When traffickers operate individually, their modus operandi often consists of first gaining the trust of the victim, who might fall in love with the trafficker, and later on isolating the victim from their environment and controlling them emotionally and physically. Commonly, loverboys make first contact with victims in public places or through internet and social media. Eventually, they are in charge of making appointments between their victims and sex buyers, and keep the profit of these encounters. 

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Traffickers also confiscate the passport/ID of their exploited victims, and keep constant control of their telephones, with whom they speak, or where they go.

Another way in which traffickers ‘hunt’ their victims is by promises of work and a better life in another country. Upon arrival, such promises fade away and victims are forced into prostitution.

Traffickers may work alone, or as part of a larger criminal organisation that sexually exploits several people. In general, traffickers are young adults between 20 to 30 years old, but there are of course younger and older traffickers too. They often have criminal antecedents related to other activities such as drug dealing, psychological problems and a low education level (often having left school at a young age), and/or come from a broken family background where they have experienced abuse and violence themselves. Eventually, victims of sexual exploitation may become traffickers themselves, taking part in the criminal chain and bringing new people into prostitution.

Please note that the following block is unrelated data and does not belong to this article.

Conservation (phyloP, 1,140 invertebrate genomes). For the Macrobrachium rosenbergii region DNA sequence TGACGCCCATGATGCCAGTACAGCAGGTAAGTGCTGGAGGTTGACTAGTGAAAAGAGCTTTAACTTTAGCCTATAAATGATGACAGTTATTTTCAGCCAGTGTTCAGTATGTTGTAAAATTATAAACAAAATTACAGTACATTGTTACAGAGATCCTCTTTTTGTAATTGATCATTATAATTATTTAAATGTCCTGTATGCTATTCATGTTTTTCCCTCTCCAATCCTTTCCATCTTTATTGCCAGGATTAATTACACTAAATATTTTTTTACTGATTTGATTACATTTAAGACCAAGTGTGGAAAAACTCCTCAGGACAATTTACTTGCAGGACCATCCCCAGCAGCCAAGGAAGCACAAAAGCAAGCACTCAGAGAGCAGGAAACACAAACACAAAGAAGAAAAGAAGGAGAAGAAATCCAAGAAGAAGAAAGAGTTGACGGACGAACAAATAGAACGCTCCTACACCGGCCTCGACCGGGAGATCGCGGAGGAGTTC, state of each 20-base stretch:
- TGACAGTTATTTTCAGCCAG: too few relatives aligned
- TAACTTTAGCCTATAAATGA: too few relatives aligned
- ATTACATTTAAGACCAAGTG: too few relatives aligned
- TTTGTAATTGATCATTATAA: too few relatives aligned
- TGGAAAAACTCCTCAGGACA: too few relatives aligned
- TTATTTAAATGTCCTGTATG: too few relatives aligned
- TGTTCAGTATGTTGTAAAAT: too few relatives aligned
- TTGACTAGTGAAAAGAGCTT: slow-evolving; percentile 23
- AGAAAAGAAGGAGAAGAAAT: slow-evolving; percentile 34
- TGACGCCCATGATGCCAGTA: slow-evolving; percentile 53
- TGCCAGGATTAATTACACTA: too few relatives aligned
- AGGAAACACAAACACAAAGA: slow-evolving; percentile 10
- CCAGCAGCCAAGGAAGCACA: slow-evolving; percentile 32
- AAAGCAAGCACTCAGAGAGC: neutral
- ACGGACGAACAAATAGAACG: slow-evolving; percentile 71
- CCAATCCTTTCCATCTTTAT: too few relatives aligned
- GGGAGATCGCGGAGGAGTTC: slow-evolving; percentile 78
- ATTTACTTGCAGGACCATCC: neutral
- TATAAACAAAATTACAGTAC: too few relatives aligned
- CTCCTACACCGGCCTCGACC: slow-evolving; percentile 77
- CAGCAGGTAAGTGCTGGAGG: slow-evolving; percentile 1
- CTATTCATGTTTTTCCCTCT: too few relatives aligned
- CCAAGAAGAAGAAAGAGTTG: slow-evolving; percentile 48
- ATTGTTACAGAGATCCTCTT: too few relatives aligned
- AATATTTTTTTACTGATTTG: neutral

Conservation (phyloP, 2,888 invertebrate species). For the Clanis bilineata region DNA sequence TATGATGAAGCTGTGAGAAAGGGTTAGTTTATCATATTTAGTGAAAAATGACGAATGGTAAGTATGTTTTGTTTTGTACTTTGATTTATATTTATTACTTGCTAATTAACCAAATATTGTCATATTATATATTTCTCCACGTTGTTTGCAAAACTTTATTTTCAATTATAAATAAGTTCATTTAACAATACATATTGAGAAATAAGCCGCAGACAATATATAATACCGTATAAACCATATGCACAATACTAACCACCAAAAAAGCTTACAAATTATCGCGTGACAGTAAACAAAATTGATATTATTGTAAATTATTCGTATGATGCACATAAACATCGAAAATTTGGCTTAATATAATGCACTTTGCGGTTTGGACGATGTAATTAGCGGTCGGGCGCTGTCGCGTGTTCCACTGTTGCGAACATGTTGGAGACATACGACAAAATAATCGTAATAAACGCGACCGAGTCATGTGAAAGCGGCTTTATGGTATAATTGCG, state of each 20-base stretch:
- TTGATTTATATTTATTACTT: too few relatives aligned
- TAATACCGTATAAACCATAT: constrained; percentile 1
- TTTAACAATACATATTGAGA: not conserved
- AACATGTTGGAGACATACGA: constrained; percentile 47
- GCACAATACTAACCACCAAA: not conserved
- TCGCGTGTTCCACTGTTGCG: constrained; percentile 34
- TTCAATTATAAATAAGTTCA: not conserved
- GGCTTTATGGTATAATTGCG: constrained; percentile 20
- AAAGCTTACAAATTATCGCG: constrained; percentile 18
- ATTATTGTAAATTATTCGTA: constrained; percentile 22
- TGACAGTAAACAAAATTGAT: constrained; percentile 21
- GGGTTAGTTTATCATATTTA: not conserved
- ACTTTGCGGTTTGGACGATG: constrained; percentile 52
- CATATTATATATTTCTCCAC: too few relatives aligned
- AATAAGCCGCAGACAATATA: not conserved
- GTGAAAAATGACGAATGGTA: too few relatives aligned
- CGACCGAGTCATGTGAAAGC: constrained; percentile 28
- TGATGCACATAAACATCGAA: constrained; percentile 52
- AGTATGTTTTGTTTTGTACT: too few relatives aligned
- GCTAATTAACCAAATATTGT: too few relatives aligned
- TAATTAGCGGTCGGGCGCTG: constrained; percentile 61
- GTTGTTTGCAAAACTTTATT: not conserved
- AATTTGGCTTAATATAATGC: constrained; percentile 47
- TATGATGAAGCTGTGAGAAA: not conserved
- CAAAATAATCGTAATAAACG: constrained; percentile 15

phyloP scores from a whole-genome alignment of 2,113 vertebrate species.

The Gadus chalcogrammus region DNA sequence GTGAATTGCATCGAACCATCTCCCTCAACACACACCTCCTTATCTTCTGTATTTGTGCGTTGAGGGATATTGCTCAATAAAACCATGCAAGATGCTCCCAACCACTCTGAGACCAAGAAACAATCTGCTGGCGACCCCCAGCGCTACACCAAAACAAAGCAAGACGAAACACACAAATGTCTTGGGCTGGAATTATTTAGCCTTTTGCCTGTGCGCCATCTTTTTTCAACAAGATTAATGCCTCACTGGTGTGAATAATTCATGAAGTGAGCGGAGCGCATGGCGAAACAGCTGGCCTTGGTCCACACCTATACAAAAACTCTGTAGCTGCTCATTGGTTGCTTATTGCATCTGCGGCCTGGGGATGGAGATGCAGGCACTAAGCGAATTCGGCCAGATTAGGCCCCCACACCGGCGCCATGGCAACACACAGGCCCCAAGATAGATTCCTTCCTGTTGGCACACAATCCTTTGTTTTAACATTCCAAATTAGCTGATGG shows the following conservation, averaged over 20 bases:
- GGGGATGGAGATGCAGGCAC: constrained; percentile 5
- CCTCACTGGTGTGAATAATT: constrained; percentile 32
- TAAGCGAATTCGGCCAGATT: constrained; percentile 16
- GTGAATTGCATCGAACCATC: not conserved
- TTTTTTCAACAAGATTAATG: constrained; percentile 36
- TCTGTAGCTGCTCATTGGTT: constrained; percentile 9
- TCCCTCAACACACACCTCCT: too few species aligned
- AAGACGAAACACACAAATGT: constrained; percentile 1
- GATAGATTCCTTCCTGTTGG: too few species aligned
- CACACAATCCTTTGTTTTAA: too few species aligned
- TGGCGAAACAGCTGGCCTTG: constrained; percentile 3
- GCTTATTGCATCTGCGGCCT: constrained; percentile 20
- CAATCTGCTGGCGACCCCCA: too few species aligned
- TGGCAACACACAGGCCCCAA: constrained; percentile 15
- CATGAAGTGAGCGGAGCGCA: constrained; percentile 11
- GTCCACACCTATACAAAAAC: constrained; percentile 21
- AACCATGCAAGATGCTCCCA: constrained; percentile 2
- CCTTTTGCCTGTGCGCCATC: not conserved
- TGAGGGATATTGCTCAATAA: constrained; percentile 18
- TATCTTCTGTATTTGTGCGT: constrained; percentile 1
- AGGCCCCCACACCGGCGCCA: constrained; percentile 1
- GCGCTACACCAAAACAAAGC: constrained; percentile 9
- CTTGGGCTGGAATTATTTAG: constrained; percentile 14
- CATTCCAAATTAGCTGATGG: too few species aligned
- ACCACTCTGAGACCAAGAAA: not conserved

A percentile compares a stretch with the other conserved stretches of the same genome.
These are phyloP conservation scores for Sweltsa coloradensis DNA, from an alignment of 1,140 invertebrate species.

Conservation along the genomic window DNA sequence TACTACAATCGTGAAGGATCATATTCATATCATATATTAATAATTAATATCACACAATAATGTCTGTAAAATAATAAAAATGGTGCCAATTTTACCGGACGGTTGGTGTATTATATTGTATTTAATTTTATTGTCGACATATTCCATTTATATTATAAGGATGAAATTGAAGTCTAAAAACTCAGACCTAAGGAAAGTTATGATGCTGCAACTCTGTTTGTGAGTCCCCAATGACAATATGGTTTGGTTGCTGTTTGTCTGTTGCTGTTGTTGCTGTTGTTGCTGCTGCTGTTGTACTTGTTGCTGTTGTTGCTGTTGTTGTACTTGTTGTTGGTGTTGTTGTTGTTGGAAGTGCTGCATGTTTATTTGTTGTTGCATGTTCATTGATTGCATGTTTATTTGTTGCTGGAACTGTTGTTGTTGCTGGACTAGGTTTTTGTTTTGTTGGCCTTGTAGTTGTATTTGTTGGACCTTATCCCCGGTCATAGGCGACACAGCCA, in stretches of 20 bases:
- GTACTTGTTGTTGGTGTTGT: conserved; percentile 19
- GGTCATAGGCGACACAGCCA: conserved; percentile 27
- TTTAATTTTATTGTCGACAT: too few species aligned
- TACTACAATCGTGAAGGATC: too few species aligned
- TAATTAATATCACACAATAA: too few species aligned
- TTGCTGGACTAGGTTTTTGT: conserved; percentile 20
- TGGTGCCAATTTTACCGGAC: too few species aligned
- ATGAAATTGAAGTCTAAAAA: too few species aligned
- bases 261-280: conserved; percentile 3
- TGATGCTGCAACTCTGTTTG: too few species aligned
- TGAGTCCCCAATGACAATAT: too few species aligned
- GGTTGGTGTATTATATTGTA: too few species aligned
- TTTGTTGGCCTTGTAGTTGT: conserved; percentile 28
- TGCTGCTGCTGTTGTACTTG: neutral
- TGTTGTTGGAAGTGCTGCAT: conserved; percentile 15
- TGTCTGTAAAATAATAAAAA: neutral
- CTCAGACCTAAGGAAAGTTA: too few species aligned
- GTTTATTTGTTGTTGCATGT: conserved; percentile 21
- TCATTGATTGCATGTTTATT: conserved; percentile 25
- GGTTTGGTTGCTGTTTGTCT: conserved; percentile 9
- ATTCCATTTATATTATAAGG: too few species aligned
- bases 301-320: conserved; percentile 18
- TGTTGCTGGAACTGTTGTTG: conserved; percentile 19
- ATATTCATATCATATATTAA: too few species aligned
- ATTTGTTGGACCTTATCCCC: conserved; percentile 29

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The Sex Buyer

People who buy sex – mostly men – often choose to ignore the damage they cause by keeping the business of sex trafficking running.

Sex buyers can become aware of the element of human trafficking when they meet a minor who is not voluntarily performing sexual acts. They should acknowledge that this is illegal, cease to engage in such encounters and help the victims by reporting their situation. 

Sex buyers might be ashamed of losing their anonymity, and afraid of facing serious criminal charges, even though there are ways to report exploitation anonymously.

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There are many profiles of sex buyers, and there are different reasons why someone chooses to have paid sexual relations. Most sex buyers do have a paid/steady job; around half of them are single, while the other half is in a relationship while they make an appointment with a sex worker.

For most sex buyers, sexual curiosity is the main reason to visit a sex worker for the first time. Others argue that being with a sex worker is the only way for them to have sexual relations. Some people look for the sexual ‘spark’ they miss in a long-lasting relationship; others want to relax from the stress of daily life, or want the possibility of searching for and choosing a sexual partner, or, in the case of older people or people who ended a long relationship, they may be looking for company and affection.

For sex buyers it is important to be safe and remain anonymous when they make an appointment with a sex worker. In order for sex buyers to report sex trafficking, it is essential that the reporting process is easy, transparent and guarantees their privacy.